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Wednesday, June 14, 2017

Male farmers at highest risk of contracting 'monkey malaria' in Malaysia.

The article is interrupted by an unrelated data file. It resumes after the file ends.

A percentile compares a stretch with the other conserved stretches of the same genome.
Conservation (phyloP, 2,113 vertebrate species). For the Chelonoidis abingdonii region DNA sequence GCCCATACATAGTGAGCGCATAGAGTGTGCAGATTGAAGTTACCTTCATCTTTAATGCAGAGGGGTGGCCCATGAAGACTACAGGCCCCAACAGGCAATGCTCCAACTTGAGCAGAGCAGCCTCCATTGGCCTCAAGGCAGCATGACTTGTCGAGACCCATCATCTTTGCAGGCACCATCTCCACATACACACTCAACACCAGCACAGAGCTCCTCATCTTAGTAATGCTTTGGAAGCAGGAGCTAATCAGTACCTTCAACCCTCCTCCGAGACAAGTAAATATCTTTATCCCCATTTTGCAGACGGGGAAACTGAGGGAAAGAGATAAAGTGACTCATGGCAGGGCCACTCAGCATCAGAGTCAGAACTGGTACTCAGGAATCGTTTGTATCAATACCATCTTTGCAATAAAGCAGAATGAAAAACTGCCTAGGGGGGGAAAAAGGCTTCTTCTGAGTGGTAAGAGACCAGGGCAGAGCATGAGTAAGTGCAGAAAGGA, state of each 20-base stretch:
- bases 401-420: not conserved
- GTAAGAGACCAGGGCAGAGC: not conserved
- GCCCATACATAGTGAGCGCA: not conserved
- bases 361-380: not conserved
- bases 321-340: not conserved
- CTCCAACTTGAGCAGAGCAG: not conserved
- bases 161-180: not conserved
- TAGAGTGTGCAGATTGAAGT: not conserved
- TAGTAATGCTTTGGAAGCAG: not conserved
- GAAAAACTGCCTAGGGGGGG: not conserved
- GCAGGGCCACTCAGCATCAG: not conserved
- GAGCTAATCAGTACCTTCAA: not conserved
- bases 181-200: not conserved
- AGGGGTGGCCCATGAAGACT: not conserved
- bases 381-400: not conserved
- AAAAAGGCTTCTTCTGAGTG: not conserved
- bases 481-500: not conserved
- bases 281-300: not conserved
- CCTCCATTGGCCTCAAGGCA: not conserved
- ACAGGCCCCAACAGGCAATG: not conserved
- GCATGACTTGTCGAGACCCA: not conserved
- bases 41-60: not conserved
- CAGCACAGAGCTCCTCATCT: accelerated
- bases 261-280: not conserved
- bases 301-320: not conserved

Male farmers at highest risk of contracting 'monkey malaria' in Malaysia. A new study published in The Lancet Planetary Health,shows that adult male farmers in Malaysia are more than twice as likely to contract Plasmodium knowlesi malaria, an infection usually found only in monkeys than other people in their communities. The research team found that farmers in the country's Sabah region who work on plantations, clearing vegetation and taking part in forestry work were most at risk. Plasmodium knowlesi is a zoonotic malaria parasite which is common in forest-dwelling macaque monkeys and transmitted between hosts by mosquitoes. It has a rapid growth rate in the blood that can lead to high levels of parasites in a short time and can cause severe and fatal disease. Recent deforestation in the Sabah region has brought humans into closer contact with the forest. P. knowlesi is now the most common form of human malaria in many areas of Malaysia, and has also been reported across South East Asia. The findings suggest that humans working on the fringes of the forest are at risk of contracting P. knowlesi, as well as in the forest itself when they carry out activities such as hunting. more